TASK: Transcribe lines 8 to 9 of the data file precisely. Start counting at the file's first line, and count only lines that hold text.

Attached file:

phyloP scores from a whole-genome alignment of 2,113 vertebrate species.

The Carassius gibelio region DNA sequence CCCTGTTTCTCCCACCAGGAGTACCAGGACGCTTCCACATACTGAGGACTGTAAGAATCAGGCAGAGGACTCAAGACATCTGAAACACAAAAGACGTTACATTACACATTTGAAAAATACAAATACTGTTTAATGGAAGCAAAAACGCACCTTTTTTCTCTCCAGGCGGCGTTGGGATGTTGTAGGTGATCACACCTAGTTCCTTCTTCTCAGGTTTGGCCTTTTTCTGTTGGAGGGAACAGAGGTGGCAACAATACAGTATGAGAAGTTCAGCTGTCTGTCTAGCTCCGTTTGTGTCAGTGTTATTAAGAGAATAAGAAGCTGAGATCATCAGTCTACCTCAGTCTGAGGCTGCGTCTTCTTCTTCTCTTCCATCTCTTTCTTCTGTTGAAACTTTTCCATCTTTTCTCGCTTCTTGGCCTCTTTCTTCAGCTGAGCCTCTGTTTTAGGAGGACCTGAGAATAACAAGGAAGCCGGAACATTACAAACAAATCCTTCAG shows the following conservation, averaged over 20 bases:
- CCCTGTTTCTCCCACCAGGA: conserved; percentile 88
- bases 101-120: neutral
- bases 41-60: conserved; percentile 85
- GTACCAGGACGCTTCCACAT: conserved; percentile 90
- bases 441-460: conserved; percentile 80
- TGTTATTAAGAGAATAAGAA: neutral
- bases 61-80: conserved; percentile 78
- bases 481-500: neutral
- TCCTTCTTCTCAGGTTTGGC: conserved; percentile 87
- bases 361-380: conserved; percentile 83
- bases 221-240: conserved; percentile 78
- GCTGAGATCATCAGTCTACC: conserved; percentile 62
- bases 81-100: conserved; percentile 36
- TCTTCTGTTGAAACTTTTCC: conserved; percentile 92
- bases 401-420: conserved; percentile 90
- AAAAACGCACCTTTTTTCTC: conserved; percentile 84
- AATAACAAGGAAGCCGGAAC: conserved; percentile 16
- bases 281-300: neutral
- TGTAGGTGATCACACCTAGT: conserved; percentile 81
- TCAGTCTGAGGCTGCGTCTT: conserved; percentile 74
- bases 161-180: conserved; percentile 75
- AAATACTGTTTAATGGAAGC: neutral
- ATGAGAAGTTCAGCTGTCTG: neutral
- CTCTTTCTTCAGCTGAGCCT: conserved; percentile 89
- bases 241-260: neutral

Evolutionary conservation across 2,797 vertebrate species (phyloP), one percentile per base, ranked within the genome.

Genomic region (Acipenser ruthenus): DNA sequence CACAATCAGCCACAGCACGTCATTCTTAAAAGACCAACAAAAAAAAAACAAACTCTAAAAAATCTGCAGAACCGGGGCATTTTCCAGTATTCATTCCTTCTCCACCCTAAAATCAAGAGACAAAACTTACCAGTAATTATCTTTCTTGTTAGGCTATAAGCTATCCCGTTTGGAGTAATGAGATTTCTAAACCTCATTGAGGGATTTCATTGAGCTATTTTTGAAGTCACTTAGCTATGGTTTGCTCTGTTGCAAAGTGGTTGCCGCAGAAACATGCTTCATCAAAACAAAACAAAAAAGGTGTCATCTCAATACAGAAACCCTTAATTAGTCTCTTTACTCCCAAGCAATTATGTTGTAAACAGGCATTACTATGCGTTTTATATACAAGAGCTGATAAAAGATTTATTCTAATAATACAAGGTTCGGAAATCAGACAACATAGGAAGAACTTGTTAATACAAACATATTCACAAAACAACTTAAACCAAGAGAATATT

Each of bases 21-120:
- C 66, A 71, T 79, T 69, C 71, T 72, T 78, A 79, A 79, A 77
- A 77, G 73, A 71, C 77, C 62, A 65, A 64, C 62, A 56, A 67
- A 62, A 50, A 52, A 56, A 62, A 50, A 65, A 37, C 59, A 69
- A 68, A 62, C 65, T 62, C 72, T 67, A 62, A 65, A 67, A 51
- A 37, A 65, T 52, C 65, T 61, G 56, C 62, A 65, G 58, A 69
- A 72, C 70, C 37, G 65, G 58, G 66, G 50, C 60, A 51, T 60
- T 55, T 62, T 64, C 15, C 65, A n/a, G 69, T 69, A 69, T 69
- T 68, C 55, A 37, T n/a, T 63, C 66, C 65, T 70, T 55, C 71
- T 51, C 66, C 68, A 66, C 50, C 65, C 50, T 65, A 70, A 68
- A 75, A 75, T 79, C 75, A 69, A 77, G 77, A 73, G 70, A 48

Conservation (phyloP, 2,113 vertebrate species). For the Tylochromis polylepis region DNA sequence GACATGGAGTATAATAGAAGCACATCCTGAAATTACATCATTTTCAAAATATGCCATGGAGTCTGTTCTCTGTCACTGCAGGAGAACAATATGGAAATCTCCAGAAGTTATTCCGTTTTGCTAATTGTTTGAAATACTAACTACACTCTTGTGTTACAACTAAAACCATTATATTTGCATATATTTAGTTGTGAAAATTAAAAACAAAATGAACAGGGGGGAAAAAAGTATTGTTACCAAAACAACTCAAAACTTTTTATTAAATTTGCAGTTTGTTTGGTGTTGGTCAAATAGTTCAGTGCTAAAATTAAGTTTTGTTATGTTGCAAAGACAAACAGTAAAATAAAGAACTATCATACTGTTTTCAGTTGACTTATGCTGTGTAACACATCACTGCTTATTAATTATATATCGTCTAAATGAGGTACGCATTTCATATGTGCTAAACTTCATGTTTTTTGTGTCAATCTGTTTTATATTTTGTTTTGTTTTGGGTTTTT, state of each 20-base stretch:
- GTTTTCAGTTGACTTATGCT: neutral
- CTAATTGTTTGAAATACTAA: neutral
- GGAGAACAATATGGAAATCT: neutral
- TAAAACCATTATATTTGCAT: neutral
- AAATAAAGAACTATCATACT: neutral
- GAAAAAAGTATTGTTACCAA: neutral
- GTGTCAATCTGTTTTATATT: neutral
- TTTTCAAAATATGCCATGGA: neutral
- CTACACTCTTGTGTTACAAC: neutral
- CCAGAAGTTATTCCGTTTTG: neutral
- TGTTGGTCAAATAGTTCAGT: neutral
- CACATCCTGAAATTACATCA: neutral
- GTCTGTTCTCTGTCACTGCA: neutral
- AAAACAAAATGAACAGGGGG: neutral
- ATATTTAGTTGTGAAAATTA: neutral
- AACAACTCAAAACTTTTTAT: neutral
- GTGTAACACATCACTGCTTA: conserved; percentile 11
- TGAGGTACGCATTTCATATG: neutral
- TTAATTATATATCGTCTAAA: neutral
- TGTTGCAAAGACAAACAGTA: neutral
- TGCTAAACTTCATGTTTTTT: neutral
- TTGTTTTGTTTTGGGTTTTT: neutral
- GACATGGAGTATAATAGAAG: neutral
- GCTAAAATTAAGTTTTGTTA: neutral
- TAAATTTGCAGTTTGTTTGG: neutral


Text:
- TGTTATTAAGAGAATAAGAA: neutral
- bases 61-80: conserved; percentile 78